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Just Bought a Project, Part Two

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Well, I got my "new" '72 240z home just now. Whew, what a mess! The wheels were locked up and we had to drag it across a field with a tractor until the wheels finally broke loose enough to at least roll. Then, we used a come-along to drag it up onto the flatbed.

When I looked at this car the first time, the owner, Bob, (who has to be in his 70s), said it had been sitting for "about 10 years" in a field behind his farm house. As we're messing with it I noticed a safety inspection sticker in the window. 1984! You can't drive a car in Oklahoma without a current inspection sticker. I asked Bob if it had been sitting since then, and he said "yea, that sounds about right."

Turns out, he bought it from the original owner. It had a dented driver's side door and a dicey fuel pump. He drove it home, replaced the door, and hadn't touched it since.

Looks like field mice have been living under the passenger seat, and there are mud dauber nests in the engine compartment. Everything on the outside is covered in grime, but the engine compartment is surprisingly clean. On quick inspection, I could find no signs that the car had ever had an oil leak.

The odometer reads 73K miles, but that could easily be 173k since it doesn't register over 100. Bob said the previous owner was an older fellow who had since passed on. Maybe he only drove it to church on Sundays and it really is only 73k!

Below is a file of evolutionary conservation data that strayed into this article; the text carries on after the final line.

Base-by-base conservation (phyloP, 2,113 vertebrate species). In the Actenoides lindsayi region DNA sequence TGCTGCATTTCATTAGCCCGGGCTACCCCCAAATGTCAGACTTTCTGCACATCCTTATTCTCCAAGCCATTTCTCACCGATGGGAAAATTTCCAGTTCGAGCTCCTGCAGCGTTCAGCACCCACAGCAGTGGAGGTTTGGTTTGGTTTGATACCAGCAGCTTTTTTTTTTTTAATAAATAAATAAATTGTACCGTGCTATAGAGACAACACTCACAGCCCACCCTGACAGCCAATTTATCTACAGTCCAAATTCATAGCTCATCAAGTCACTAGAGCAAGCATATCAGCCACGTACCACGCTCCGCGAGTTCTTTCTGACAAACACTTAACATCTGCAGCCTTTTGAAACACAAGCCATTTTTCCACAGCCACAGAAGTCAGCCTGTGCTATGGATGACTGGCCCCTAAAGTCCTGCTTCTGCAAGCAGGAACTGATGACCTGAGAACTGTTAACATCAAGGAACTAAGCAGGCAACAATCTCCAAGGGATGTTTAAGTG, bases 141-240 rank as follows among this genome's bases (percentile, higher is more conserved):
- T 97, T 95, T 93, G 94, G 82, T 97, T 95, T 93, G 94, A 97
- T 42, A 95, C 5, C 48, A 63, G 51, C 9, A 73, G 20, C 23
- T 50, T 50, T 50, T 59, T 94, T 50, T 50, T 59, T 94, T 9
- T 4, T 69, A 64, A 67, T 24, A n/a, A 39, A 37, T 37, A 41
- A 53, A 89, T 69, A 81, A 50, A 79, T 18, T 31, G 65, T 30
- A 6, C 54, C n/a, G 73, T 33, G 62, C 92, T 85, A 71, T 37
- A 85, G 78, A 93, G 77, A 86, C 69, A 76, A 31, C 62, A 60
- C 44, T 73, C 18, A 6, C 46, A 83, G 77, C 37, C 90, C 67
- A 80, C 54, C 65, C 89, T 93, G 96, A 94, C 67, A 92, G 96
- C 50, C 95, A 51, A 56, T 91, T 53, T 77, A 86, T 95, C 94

Obviously I'm going to have to replace everything rubber in the car, all the hoses and belts and weather seals. The interior is toast, with everything falling apart with age, and the dash is cracked in a dozen places.

But despite all that, I suspect I could change all the fluids and ignition components, put on a new fuel pump and fire that sucker up. We'll see. This will be a Project with a Capital P!

I've taken a huge number of photos for reference, and may post some later on my web page.

I'm still up in the air about hybrid or restore, but I can see it might be fun to have an original. Who knows, maybe I could go Vintage racing!

By the way, the car's orange and has a vin of HLS30 95972. Is there an easy way to decipher that? A metal plate on the driver's side door post has a stamp that says 7/72. Is that the manufacture date? It also says GVWR is 2820, which I found surprising. I though 240s were lighter than that.

I don't know enough about these cars. Time to learn!

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It sounds like you have a tedious job ahead of you. If the chassis is in good shape you have the basis for a good car. There will be a lot of work in finding all the little pieces that need to be replaced by the long term sitting in a field.

To answer your question about the VIN number, the don't "decode" like a Chevy or Mopar would. The HLS30 is the model and series designation and the 95972 is the sequential build number. 7/72 is the build date and the GVWR is the Gross Vehicle Weight Rating of the car with passengers and anything else they might put in. The chassis weight is closer to 2300 plus or minus a bit.

Vintage racing? Ouch, read that expensive as is most any other type of racing, except for autocrossing or Solo. Before you decide on that you might want to get the car back into road worthy condition and then decide on how deep you want to dig into your pockets, how deep you go will judge what kind of modifications (if any) you can do to do any kind of racing. I have raced in Improved Touring and yes it is a blast but it is a lot of work and it definately isn't cheap anymore.

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